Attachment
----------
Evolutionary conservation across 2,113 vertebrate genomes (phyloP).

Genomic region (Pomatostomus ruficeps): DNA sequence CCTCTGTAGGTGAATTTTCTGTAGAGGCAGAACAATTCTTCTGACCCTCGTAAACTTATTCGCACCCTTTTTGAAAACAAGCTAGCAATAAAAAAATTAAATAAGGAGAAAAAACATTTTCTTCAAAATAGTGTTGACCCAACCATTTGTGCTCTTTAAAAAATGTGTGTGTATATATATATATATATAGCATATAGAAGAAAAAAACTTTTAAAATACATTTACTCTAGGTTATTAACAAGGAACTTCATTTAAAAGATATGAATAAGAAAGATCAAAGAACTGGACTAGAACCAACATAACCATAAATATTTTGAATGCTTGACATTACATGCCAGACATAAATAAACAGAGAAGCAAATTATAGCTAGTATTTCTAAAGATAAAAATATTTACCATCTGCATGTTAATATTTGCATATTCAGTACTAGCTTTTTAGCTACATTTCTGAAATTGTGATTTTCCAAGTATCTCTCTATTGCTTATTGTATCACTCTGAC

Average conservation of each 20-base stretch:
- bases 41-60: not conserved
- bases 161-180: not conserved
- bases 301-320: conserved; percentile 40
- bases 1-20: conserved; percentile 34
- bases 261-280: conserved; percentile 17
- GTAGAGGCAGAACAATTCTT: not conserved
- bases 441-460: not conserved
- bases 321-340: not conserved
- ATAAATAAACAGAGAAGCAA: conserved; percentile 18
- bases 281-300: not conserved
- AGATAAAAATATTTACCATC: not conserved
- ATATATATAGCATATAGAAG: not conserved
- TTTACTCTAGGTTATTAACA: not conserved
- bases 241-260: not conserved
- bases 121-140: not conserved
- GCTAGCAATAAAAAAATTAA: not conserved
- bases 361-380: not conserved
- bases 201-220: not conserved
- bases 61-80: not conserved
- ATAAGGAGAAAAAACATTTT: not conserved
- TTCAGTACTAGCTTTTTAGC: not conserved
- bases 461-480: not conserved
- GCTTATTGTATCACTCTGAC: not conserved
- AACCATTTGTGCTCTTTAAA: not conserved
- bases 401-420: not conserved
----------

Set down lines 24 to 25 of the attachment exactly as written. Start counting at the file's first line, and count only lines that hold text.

- TTCAGTACTAGCTTTTTAGC: not conserved
- bases 461-480: not conserved